To those casually walking past the building it is the sheer size that amazes; covering a site of two and a quarter acres, the five storeys of the building give over eleven acres of floor space.
Externally Freemasons' Hall has a severe, appearance. In true art deco style, the architecture speaks for itself and there is a total lack of fussy decoration. The plain Portland stone enhances the monumental feel of the building, but the gradual 'stepping back' of the facades and the openings in the tower prevent the monumental from turning into the forbidding.
Internally, the surprise is the feeling of light and space; from the Great Queen Street entrance a grand staircase of alternating double and single flights of stairs rises from the ground to the third floor. Natural light streams in on one side from large windows looking out on to the internal courtyard and a glazed dome in the roof, and is reflected back by 'mirror windows' on the internal walls.
From the staircase, spacious corridors - which would not be allowed by current building regulations - give access to the public rooms on the first floor and the lodge rooms on the second and third floors. Again, an imaginative use of natural light from the courtyard gives a lightness to the simple, unadorned walls and the dark mahogany of doors and doorframes.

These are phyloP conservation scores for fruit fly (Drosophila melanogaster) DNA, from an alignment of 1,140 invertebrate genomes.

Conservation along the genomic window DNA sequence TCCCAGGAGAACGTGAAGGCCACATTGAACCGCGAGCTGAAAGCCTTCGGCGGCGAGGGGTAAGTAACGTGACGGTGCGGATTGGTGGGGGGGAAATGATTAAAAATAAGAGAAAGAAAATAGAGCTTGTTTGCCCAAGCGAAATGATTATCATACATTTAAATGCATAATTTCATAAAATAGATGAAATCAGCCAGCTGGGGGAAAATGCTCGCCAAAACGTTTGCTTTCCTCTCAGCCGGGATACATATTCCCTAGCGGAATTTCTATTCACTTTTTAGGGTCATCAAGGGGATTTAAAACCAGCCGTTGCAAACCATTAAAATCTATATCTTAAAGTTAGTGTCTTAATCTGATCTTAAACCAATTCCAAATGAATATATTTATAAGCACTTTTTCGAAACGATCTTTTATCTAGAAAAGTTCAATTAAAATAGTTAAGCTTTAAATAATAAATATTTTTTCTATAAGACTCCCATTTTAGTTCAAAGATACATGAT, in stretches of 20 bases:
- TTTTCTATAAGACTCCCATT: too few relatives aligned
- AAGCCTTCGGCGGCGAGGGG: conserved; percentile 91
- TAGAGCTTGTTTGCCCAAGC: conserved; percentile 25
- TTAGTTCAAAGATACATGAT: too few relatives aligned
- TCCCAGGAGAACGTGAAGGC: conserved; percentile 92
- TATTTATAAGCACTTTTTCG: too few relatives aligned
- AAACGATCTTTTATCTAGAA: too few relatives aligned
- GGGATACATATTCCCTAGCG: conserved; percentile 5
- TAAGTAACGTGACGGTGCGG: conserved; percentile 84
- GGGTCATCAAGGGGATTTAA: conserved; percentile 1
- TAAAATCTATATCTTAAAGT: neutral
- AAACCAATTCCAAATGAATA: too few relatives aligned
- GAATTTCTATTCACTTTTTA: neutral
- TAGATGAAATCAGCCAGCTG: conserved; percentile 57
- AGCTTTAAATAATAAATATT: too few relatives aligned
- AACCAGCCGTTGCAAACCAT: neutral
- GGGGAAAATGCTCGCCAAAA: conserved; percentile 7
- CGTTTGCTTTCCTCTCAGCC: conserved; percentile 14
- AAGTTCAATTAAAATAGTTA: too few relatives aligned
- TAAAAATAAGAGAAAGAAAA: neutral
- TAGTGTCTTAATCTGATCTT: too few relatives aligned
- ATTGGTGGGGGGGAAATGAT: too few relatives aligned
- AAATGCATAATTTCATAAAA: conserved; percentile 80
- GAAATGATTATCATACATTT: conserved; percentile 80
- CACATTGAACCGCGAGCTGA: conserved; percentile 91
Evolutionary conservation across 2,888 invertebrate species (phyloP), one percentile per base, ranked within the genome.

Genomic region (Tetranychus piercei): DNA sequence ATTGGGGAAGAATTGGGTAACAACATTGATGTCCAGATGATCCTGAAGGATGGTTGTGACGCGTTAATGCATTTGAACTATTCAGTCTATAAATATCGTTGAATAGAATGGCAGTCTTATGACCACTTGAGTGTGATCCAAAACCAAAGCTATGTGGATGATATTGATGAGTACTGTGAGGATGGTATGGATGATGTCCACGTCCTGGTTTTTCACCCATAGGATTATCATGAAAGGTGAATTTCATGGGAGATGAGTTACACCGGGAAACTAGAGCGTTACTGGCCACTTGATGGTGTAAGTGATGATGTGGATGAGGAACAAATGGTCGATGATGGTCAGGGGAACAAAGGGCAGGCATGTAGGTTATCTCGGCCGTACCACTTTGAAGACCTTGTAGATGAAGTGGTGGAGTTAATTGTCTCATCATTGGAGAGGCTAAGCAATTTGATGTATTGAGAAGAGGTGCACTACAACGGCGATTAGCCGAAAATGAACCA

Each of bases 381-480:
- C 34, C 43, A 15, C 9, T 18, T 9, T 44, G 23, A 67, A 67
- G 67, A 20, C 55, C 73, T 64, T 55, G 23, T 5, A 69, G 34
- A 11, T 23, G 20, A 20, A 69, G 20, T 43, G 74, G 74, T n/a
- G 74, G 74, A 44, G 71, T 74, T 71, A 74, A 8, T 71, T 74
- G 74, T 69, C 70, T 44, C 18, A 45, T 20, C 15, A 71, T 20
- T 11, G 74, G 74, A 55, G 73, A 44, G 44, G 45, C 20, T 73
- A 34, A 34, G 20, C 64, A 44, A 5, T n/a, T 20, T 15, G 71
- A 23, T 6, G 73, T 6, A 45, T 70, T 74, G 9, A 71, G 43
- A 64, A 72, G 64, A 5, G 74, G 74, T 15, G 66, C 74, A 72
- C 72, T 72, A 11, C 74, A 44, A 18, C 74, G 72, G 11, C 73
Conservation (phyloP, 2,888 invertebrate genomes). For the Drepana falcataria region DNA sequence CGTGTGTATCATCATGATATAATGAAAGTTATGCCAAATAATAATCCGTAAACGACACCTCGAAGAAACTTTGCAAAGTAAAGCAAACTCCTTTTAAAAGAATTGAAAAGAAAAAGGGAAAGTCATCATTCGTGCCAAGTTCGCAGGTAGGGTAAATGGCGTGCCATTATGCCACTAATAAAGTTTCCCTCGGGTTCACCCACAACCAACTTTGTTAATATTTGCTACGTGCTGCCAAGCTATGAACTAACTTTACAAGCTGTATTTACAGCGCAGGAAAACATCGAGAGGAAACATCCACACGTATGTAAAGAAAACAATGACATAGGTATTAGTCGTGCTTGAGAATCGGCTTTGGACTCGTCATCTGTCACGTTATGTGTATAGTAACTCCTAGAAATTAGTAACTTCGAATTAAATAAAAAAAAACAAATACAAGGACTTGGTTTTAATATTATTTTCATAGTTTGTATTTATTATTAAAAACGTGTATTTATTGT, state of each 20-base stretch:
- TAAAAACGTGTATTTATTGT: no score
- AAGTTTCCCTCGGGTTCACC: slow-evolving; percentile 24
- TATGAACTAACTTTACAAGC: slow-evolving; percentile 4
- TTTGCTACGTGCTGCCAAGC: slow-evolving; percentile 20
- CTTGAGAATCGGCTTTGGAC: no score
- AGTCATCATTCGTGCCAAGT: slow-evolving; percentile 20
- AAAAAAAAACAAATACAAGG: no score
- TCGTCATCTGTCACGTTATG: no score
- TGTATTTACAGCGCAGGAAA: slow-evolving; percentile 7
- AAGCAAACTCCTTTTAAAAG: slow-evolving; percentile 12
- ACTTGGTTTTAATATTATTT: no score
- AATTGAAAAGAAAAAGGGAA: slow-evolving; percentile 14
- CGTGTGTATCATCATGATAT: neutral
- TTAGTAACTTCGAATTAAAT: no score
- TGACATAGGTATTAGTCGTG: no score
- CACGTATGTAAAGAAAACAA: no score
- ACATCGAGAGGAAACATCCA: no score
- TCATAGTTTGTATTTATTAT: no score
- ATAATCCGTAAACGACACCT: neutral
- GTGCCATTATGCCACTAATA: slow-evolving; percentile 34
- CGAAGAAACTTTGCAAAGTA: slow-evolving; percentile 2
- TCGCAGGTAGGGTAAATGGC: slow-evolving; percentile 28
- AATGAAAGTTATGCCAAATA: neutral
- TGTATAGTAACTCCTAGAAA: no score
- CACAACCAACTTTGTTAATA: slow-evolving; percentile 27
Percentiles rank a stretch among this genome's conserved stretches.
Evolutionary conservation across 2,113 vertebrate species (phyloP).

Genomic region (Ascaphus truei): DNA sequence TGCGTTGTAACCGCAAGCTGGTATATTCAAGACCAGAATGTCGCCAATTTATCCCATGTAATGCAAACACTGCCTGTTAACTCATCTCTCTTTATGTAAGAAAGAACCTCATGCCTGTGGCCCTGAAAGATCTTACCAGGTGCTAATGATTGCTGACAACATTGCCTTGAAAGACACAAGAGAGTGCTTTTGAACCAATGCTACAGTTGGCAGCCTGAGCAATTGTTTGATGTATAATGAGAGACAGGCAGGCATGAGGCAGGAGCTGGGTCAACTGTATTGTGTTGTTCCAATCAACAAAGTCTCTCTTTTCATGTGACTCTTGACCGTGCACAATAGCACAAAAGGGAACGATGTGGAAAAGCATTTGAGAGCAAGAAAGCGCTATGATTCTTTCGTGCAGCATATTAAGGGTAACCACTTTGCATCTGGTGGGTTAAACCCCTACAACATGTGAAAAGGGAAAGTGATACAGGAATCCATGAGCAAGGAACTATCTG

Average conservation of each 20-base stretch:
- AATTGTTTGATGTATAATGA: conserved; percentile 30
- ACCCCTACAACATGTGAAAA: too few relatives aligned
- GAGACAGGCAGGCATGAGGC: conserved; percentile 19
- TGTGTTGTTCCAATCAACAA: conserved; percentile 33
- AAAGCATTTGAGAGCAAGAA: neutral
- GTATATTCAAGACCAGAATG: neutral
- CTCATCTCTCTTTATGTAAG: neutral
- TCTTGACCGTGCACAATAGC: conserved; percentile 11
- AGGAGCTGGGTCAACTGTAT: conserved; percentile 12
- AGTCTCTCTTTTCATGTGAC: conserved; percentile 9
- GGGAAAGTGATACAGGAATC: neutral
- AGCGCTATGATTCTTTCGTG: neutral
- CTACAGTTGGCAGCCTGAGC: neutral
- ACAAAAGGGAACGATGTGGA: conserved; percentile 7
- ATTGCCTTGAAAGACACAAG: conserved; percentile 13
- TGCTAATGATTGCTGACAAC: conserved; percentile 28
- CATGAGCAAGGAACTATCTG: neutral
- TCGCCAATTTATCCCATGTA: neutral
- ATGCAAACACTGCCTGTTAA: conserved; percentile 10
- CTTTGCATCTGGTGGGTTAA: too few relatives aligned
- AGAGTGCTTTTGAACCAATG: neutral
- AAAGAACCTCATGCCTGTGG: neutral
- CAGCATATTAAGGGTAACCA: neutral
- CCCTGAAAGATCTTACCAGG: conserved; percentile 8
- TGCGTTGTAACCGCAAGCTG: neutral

On the upper floors the corridors give a complete circuit of the floor. The joke amongst the staff is that if you get lost, keep going forwards along the corridor and you will at least get back to where you started!
The 23 lodge rooms vary in size from No. I, which can seat 600 to No. 6, which seats 40. Each has a completely different style but has two things in common: the walls are plain or articulated by architectural features (raised or inset panels, pilasters etc), but the ceilings are masterpieces of the plasterers' art; they vary from a stylised barrel vault to heavily coffered plasterwork of geometric designs with the occasional stylised flower or plant.
When I first joined the staff in 1971, the lodge rooms were a uniform sandstone colour (easy to maintain), which gave them a severe and rather cold atmosphere. In recent years, major refurbishment has been taking place with a return to the original colour schemes of vivid colours gradually fading into each other as the surface of the walls changes, and the detailing of the ceilings being brought out by contrasting colours.